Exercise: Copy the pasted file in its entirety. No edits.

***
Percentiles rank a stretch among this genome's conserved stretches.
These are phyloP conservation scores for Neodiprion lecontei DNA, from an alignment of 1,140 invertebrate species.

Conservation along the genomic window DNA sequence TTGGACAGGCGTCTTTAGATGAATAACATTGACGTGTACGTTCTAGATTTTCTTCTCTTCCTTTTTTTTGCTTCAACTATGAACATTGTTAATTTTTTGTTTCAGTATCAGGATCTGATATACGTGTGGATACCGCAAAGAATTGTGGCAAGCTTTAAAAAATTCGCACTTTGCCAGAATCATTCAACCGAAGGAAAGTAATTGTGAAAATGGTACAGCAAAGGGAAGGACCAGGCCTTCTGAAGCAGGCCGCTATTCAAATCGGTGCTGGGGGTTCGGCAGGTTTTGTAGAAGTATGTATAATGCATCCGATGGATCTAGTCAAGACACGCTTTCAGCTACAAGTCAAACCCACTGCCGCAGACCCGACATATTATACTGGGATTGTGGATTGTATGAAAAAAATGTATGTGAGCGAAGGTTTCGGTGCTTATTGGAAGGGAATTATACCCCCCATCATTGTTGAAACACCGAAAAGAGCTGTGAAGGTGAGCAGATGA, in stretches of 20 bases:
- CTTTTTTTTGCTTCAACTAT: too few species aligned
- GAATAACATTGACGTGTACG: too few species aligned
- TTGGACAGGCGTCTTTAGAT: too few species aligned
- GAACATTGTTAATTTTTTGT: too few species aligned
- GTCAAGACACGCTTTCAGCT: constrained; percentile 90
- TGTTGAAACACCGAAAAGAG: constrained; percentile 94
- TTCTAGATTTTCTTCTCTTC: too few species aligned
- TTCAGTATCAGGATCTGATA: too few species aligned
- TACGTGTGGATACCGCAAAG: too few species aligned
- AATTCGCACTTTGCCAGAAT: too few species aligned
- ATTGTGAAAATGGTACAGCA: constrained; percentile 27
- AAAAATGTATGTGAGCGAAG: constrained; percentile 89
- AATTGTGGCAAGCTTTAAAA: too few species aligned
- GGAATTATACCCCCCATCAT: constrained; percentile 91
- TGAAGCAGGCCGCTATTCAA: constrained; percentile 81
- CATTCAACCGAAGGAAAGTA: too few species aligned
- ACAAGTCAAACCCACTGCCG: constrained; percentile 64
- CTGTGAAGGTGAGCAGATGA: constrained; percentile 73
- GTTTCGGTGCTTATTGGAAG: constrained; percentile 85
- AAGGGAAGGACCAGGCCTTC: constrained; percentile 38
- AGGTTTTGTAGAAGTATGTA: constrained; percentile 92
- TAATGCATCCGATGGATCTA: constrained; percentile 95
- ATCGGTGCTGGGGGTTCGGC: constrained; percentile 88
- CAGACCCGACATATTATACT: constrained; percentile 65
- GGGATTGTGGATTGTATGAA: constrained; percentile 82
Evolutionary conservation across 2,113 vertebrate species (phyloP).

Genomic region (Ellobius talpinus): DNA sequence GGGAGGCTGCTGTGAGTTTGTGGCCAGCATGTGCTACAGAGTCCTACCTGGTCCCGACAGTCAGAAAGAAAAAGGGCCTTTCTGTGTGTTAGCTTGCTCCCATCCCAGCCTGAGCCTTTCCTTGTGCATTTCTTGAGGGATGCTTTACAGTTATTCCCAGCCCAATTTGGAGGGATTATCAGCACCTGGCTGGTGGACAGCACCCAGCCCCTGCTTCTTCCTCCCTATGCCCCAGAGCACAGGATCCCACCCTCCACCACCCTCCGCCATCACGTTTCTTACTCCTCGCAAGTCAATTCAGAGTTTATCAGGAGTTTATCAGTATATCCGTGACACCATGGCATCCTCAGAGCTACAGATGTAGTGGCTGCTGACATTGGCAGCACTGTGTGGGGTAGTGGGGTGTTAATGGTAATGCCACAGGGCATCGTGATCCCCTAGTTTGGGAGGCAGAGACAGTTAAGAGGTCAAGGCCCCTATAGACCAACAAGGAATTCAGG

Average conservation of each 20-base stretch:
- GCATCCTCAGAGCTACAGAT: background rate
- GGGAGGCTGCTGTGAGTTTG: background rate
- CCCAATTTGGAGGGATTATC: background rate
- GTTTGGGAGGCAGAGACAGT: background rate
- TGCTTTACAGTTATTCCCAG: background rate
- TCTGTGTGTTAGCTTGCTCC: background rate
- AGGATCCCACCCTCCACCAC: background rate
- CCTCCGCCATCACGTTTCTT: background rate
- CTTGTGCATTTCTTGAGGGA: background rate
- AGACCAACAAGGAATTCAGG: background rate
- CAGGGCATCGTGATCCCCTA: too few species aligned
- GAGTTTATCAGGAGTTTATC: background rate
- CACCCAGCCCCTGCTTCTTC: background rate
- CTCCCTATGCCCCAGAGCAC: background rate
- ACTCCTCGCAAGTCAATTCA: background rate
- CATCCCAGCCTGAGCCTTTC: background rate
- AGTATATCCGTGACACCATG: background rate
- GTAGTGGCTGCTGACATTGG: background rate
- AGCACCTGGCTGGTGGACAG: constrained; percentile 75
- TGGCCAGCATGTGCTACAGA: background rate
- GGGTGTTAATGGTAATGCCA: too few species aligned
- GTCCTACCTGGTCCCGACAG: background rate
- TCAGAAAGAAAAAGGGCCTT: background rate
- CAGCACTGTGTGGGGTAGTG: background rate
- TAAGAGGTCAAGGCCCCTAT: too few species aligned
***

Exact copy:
Percentiles rank a stretch among this genome's conserved stretches.
These are phyloP conservation scores for Neodiprion lecontei DNA, from an alignment of 1,140 invertebrate species.

Conservation along the genomic window DNA sequence TTGGACAGGCGTCTTTAGATGAATAACATTGACGTGTACGTTCTAGATTTTCTTCTCTTCCTTTTTTTTGCTTCAACTATGAACATTGTTAATTTTTTGTTTCAGTATCAGGATCTGATATACGTGTGGATACCGCAAAGAATTGTGGCAAGCTTTAAAAAATTCGCACTTTGCCAGAATCATTCAACCGAAGGAAAGTAATTGTGAAAATGGTACAGCAAAGGGAAGGACCAGGCCTTCTGAAGCAGGCCGCTATTCAAATCGGTGCTGGGGGTTCGGCAGGTTTTGTAGAAGTATGTATAATGCATCCGATGGATCTAGTCAAGACACGCTTTCAGCTACAAGTCAAACCCACTGCCGCAGACCCGACATATTATACTGGGATTGTGGATTGTATGAAAAAAATGTATGTGAGCGAAGGTTTCGGTGCTTATTGGAAGGGAATTATACCCCCCATCATTGTTGAAACACCGAAAAGAGCTGTGAAGGTGAGCAGATGA, in stretches of 20 bases:
- CTTTTTTTTGCTTCAACTAT: too few species aligned
- GAATAACATTGACGTGTACG: too few species aligned
- TTGGACAGGCGTCTTTAGAT: too few species aligned
- GAACATTGTTAATTTTTTGT: too few species aligned
- GTCAAGACACGCTTTCAGCT: constrained; percentile 90
- TGTTGAAACACCGAAAAGAG: constrained; percentile 94
- TTCTAGATTTTCTTCTCTTC: too few species aligned
- TTCAGTATCAGGATCTGATA: too few species aligned
- TACGTGTGGATACCGCAAAG: too few species aligned
- AATTCGCACTTTGCCAGAAT: too few species aligned
- ATTGTGAAAATGGTACAGCA: constrained; percentile 27
- AAAAATGTATGTGAGCGAAG: constrained; percentile 89
- AATTGTGGCAAGCTTTAAAA: too few species aligned
- GGAATTATACCCCCCATCAT: constrained; percentile 91
- TGAAGCAGGCCGCTATTCAA: constrained; percentile 81
- CATTCAACCGAAGGAAAGTA: too few species aligned
- ACAAGTCAAACCCACTGCCG: constrained; percentile 64
- CTGTGAAGGTGAGCAGATGA: constrained; percentile 73
- GTTTCGGTGCTTATTGGAAG: constrained; percentile 85
- AAGGGAAGGACCAGGCCTTC: constrained; percentile 38
- AGGTTTTGTAGAAGTATGTA: constrained; percentile 92
- TAATGCATCCGATGGATCTA: constrained; percentile 95
- ATCGGTGCTGGGGGTTCGGC: constrained; percentile 88
- CAGACCCGACATATTATACT: constrained; percentile 65
- GGGATTGTGGATTGTATGAA: constrained; percentile 82
Evolutionary conservation across 2,113 vertebrate species (phyloP).

Genomic region (Ellobius talpinus): DNA sequence GGGAGGCTGCTGTGAGTTTGTGGCCAGCATGTGCTACAGAGTCCTACCTGGTCCCGACAGTCAGAAAGAAAAAGGGCCTTTCTGTGTGTTAGCTTGCTCCCATCCCAGCCTGAGCCTTTCCTTGTGCATTTCTTGAGGGATGCTTTACAGTTATTCCCAGCCCAATTTGGAGGGATTATCAGCACCTGGCTGGTGGACAGCACCCAGCCCCTGCTTCTTCCTCCCTATGCCCCAGAGCACAGGATCCCACCCTCCACCACCCTCCGCCATCACGTTTCTTACTCCTCGCAAGTCAATTCAGAGTTTATCAGGAGTTTATCAGTATATCCGTGACACCATGGCATCCTCAGAGCTACAGATGTAGTGGCTGCTGACATTGGCAGCACTGTGTGGGGTAGTGGGGTGTTAATGGTAATGCCACAGGGCATCGTGATCCCCTAGTTTGGGAGGCAGAGACAGTTAAGAGGTCAAGGCCCCTATAGACCAACAAGGAATTCAGG

Average conservation of each 20-base stretch:
- GCATCCTCAGAGCTACAGAT: background rate
- GGGAGGCTGCTGTGAGTTTG: background rate
- CCCAATTTGGAGGGATTATC: background rate
- GTTTGGGAGGCAGAGACAGT: background rate
- TGCTTTACAGTTATTCCCAG: background rate
- TCTGTGTGTTAGCTTGCTCC: background rate
- AGGATCCCACCCTCCACCAC: background rate
- CCTCCGCCATCACGTTTCTT: background rate
- CTTGTGCATTTCTTGAGGGA: background rate
- AGACCAACAAGGAATTCAGG: background rate
- CAGGGCATCGTGATCCCCTA: too few species aligned
- GAGTTTATCAGGAGTTTATC: background rate
- CACCCAGCCCCTGCTTCTTC: background rate
- CTCCCTATGCCCCAGAGCAC: background rate
- ACTCCTCGCAAGTCAATTCA: background rate
- CATCCCAGCCTGAGCCTTTC: background rate
- AGTATATCCGTGACACCATG: background rate
- GTAGTGGCTGCTGACATTGG: background rate
- AGCACCTGGCTGGTGGACAG: constrained; percentile 75
- TGGCCAGCATGTGCTACAGA: background rate
- GGGTGTTAATGGTAATGCCA: too few species aligned
- GTCCTACCTGGTCCCGACAG: background rate
- TCAGAAAGAAAAAGGGCCTT: background rate
- CAGCACTGTGTGGGGTAGTG: background rate
- TAAGAGGTCAAGGCCCCTAT: too few species aligned